The 365 Best Films of the 2000s

Heroes of the Zeroes: Murderball

Heroes of the Zeroes is Nick Rogers’ daily, alphabetical look back at the 365 best films of 2000-2009.

Rated R

A sport for which the upright and uninjured would hardly have the stones, “murderball” is rugby for quadriplegics in wheelchairs modified into bash-and-roll chariots. In this pileup of bumper cars and gladiatorial combat, there’s one rule: Kill the man with the ball.

There’s little room for tears in this testosterone territory, so 2005’s “Murderball” spat on that power of the human spirit stuff and rolled along. Instead, documentarians Henry Alex Rubin and Dana Adam Shapiro focused not on what spinal injury excluded, but what it enabled.

America dominates the sport (soft-marketed as quad rugby), and Mark Zupan is its profane, impish poster child — whose brash hotheadedness existed before his paralysis and complicates peace with a friend who accidentally caused his condition.

Canada seeks to upset America with the aid of Joe Soares, a bellowing Yankee who defected to coach Team Canada. Soares is so preoccupied with prosperity that he risks losing the love of his academically gifted son. (Although Zupan says he wouldn’t urinate on Soares were he on fire, even Soares isn’t heartlessly unresponsive to a major wake-up call.)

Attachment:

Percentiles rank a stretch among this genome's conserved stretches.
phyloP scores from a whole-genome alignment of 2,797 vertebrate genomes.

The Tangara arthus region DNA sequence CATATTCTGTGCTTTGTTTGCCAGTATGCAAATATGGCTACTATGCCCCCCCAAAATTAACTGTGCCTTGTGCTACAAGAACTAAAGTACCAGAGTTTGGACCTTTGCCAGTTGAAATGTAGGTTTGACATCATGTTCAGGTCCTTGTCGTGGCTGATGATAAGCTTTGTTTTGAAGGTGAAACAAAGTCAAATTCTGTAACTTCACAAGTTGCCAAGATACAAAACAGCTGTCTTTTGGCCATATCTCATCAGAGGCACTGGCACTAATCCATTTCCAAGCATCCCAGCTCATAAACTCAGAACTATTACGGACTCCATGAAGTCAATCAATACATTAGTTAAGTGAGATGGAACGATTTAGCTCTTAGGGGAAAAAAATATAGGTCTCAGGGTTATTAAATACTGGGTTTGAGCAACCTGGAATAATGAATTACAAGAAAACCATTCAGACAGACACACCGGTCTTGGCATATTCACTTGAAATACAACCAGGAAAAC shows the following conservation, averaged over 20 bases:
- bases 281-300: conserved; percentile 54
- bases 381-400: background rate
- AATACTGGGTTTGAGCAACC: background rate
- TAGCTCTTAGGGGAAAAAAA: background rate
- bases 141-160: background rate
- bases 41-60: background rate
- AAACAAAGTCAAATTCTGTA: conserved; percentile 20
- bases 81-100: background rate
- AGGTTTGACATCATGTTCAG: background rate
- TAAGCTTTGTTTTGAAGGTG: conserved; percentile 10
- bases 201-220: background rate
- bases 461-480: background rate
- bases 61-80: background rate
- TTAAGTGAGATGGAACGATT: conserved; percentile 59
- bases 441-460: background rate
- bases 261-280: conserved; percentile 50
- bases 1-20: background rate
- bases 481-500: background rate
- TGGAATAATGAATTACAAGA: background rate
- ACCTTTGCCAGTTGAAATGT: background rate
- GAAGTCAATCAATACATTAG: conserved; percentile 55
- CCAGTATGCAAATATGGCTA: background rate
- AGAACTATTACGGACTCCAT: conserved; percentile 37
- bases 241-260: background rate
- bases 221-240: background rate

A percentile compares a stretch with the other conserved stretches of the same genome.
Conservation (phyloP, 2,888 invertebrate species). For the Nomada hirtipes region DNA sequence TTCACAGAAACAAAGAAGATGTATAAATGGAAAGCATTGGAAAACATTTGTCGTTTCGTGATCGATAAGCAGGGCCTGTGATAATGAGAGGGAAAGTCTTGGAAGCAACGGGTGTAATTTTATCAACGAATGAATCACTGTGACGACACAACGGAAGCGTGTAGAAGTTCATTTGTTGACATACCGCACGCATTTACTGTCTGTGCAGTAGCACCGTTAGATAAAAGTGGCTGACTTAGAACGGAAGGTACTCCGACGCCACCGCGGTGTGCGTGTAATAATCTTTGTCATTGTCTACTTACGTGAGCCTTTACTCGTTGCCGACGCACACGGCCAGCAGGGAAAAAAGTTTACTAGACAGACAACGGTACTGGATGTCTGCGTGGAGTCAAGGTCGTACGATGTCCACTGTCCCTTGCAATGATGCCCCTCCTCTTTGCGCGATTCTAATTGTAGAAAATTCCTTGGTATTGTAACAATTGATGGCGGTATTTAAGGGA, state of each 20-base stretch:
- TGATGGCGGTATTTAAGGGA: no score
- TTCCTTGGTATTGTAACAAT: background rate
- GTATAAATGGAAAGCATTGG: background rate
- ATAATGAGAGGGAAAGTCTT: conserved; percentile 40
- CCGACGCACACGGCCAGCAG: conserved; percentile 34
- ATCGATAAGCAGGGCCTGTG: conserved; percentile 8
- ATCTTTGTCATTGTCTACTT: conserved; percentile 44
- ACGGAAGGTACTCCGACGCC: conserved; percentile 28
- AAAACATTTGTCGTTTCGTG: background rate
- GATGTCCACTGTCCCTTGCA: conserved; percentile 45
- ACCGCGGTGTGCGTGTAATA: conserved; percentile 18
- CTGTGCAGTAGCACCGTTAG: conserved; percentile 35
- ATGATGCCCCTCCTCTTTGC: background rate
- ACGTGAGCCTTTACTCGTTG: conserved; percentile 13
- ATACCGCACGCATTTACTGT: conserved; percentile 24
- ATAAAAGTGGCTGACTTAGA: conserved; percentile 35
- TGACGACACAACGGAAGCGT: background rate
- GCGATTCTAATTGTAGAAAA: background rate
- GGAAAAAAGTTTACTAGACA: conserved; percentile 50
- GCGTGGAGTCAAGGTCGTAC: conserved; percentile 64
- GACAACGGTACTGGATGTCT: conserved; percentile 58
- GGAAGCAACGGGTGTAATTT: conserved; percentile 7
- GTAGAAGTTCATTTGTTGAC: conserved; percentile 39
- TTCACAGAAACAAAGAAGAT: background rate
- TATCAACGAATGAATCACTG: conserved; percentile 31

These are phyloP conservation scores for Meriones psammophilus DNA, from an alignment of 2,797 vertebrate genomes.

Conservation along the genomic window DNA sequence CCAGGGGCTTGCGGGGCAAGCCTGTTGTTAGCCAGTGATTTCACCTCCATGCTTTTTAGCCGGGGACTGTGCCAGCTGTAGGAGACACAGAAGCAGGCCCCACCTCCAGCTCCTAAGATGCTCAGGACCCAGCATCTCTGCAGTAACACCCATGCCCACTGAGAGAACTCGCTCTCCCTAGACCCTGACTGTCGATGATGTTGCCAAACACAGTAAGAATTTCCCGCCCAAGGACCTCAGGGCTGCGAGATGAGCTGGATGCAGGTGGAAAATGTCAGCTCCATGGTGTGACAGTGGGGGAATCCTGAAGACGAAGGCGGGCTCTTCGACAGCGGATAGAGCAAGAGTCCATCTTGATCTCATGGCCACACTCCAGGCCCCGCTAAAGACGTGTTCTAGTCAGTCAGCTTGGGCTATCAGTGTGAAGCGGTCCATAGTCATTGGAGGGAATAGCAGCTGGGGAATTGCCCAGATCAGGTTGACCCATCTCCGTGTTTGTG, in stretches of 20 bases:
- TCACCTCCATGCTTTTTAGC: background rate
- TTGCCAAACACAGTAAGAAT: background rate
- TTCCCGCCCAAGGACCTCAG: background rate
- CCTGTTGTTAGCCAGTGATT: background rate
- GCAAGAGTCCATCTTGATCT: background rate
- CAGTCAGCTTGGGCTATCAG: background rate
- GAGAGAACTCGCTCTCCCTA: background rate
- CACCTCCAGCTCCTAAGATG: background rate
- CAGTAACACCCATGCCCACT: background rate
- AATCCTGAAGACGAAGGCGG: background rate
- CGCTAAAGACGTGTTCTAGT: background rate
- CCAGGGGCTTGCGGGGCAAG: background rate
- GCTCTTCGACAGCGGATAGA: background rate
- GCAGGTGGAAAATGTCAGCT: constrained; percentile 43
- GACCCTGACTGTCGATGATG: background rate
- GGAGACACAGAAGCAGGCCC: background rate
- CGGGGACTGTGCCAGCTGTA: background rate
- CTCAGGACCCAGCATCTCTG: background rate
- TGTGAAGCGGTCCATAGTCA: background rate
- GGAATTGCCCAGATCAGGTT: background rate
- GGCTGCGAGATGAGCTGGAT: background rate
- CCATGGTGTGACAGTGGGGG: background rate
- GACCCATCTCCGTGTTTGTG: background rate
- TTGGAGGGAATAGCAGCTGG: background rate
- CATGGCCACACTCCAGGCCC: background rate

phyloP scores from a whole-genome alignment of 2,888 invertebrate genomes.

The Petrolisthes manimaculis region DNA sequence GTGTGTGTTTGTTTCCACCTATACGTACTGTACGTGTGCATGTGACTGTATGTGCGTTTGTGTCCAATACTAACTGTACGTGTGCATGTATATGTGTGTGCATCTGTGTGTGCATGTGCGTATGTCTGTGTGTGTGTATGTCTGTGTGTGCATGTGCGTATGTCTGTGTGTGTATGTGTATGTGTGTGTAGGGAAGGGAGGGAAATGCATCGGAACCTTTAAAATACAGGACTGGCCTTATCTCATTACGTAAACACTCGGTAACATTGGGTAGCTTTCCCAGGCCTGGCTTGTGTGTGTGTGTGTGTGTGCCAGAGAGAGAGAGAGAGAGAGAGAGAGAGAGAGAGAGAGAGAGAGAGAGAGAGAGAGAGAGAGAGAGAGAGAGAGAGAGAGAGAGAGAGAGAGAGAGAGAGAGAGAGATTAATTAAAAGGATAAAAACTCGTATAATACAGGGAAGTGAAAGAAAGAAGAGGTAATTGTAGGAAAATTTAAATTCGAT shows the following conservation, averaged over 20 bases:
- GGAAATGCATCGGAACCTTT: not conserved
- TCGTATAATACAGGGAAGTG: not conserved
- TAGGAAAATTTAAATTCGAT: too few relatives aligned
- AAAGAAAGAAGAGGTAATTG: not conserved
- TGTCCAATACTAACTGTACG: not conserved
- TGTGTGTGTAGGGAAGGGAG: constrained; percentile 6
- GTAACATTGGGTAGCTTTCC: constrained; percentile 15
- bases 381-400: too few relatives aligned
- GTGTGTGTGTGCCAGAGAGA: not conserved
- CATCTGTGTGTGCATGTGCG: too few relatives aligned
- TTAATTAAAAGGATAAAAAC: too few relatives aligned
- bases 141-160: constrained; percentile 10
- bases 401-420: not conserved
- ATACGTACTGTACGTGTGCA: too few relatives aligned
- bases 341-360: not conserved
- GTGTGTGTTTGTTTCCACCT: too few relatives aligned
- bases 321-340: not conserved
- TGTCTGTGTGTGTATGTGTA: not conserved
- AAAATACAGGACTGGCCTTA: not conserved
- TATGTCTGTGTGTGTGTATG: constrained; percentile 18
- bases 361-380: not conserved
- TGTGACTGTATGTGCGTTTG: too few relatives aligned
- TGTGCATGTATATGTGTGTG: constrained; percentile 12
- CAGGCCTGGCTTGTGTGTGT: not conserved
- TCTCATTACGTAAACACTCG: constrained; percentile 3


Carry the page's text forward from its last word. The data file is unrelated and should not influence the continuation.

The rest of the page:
From driving to sex, “Murderball” thoroughly chronicles quadriplegic life, while tracking rock ‘n’ roll rivalries with adrenaline-pumping Ministry music and mosh-pit pacing.

Playing murderball represents the payoff of a multi-year struggle to regain independence — a return to competitive pleasures that elated these men when fully mobile. In quad rugby, participation isn’t victory. Victory is victory, and “Murderball” showcased the players’ expansion of experience, empathy and excellence.

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4 Responses to “Heroes of the Zeroes: Murderball”

  1. […] This post was mentioned on Twitter by Nick Rogers, The Film Yap. The Film Yap said: We called it Murderball, but you can't market that to corporate sponsors. #bestfilmsofthedecade #heroesofthezeroes […]

  2. Bobby McFerrin says:

    Well, I was worried at first. I mean, he’s a quadriplegic, but he is still scary. When I realized he wasn’t going to kill me, yes, I was happy.

  3. Nick Rogers says:

    Bobby: That’s a good story, but you’ve avoided answering the obvious question: Did meeting Mark Zupan make you happy?

  4. Bobby McFerrin says:

    I met Mark at an event once. He was everything he seemed in the movie. I asked him since he was doing so well for himself, why he didn’t get a motorized wheelchair. He let loose with a string of profanities. It was great.